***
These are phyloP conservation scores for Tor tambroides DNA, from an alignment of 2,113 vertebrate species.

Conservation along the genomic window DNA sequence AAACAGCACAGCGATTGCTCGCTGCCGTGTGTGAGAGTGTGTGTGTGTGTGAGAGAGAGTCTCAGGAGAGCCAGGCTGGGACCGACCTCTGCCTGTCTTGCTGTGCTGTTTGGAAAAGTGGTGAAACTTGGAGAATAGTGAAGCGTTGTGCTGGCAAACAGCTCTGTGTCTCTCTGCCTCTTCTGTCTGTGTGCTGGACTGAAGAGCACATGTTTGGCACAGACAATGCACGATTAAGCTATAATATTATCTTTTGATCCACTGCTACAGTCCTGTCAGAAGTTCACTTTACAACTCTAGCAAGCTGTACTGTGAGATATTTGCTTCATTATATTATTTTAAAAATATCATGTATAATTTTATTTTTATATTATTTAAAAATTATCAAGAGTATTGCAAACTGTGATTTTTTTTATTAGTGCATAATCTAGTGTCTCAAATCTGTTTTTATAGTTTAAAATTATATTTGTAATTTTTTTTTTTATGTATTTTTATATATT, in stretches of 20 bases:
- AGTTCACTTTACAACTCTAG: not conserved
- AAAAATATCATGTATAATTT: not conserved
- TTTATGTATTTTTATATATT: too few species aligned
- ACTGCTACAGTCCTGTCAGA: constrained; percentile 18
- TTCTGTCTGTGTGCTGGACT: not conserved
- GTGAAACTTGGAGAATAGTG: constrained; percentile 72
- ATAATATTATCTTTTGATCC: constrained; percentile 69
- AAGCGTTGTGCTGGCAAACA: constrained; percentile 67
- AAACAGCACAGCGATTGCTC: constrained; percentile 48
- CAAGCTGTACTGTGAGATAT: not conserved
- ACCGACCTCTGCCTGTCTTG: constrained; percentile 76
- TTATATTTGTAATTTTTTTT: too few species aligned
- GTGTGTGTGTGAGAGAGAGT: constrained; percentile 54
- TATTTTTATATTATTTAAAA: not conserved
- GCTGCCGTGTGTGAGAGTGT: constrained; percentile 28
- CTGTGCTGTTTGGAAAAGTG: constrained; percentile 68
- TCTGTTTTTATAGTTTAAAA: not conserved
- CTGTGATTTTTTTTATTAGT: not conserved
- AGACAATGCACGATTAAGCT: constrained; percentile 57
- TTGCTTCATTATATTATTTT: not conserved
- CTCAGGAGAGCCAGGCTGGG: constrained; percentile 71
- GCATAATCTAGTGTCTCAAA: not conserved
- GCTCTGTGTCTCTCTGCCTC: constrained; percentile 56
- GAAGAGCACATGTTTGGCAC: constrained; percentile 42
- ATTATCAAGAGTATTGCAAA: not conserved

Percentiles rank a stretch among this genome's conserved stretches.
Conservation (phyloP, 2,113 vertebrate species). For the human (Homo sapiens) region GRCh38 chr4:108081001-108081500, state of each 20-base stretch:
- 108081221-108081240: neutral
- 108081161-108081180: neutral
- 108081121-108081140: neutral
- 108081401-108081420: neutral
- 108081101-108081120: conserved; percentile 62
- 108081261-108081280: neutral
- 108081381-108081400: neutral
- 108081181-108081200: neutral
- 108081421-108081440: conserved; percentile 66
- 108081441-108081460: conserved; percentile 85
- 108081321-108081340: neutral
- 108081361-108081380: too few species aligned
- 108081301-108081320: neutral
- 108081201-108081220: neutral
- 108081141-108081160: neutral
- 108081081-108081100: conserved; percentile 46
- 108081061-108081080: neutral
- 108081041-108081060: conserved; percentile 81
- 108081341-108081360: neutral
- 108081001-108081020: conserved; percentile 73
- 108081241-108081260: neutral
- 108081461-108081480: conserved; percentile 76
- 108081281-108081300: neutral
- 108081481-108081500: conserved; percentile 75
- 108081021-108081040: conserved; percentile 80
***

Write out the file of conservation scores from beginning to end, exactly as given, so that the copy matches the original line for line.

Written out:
These are phyloP conservation scores for Tor tambroides DNA, from an alignment of 2,113 vertebrate species.

Conservation along the genomic window DNA sequence AAACAGCACAGCGATTGCTCGCTGCCGTGTGTGAGAGTGTGTGTGTGTGTGAGAGAGAGTCTCAGGAGAGCCAGGCTGGGACCGACCTCTGCCTGTCTTGCTGTGCTGTTTGGAAAAGTGGTGAAACTTGGAGAATAGTGAAGCGTTGTGCTGGCAAACAGCTCTGTGTCTCTCTGCCTCTTCTGTCTGTGTGCTGGACTGAAGAGCACATGTTTGGCACAGACAATGCACGATTAAGCTATAATATTATCTTTTGATCCACTGCTACAGTCCTGTCAGAAGTTCACTTTACAACTCTAGCAAGCTGTACTGTGAGATATTTGCTTCATTATATTATTTTAAAAATATCATGTATAATTTTATTTTTATATTATTTAAAAATTATCAAGAGTATTGCAAACTGTGATTTTTTTTATTAGTGCATAATCTAGTGTCTCAAATCTGTTTTTATAGTTTAAAATTATATTTGTAATTTTTTTTTTTATGTATTTTTATATATT, in stretches of 20 bases:
- AGTTCACTTTACAACTCTAG: not conserved
- AAAAATATCATGTATAATTT: not conserved
- TTTATGTATTTTTATATATT: too few species aligned
- ACTGCTACAGTCCTGTCAGA: constrained; percentile 18
- TTCTGTCTGTGTGCTGGACT: not conserved
- GTGAAACTTGGAGAATAGTG: constrained; percentile 72
- ATAATATTATCTTTTGATCC: constrained; percentile 69
- AAGCGTTGTGCTGGCAAACA: constrained; percentile 67
- AAACAGCACAGCGATTGCTC: constrained; percentile 48
- CAAGCTGTACTGTGAGATAT: not conserved
- ACCGACCTCTGCCTGTCTTG: constrained; percentile 76
- TTATATTTGTAATTTTTTTT: too few species aligned
- GTGTGTGTGTGAGAGAGAGT: constrained; percentile 54
- TATTTTTATATTATTTAAAA: not conserved
- GCTGCCGTGTGTGAGAGTGT: constrained; percentile 28
- CTGTGCTGTTTGGAAAAGTG: constrained; percentile 68
- TCTGTTTTTATAGTTTAAAA: not conserved
- CTGTGATTTTTTTTATTAGT: not conserved
- AGACAATGCACGATTAAGCT: constrained; percentile 57
- TTGCTTCATTATATTATTTT: not conserved
- CTCAGGAGAGCCAGGCTGGG: constrained; percentile 71
- GCATAATCTAGTGTCTCAAA: not conserved
- GCTCTGTGTCTCTCTGCCTC: constrained; percentile 56
- GAAGAGCACATGTTTGGCAC: constrained; percentile 42
- ATTATCAAGAGTATTGCAAA: not conserved

Percentiles rank a stretch among this genome's conserved stretches.
Conservation (phyloP, 2,113 vertebrate species). For the human (Homo sapiens) region GRCh38 chr4:108081001-108081500, state of each 20-base stretch:
- 108081221-108081240: neutral
- 108081161-108081180: neutral
- 108081121-108081140: neutral
- 108081401-108081420: neutral
- 108081101-108081120: conserved; percentile 62
- 108081261-108081280: neutral
- 108081381-108081400: neutral
- 108081181-108081200: neutral
- 108081421-108081440: conserved; percentile 66
- 108081441-108081460: conserved; percentile 85
- 108081321-108081340: neutral
- 108081361-108081380: too few species aligned
- 108081301-108081320: neutral
- 108081201-108081220: neutral
- 108081141-108081160: neutral
- 108081081-108081100: conserved; percentile 46
- 108081061-108081080: neutral
- 108081041-108081060: conserved; percentile 81
- 108081341-108081360: neutral
- 108081001-108081020: conserved; percentile 73
- 108081241-108081260: neutral
- 108081461-108081480: conserved; percentile 76
- 108081281-108081300: neutral
- 108081481-108081500: conserved; percentile 75
- 108081021-108081040: conserved; percentile 80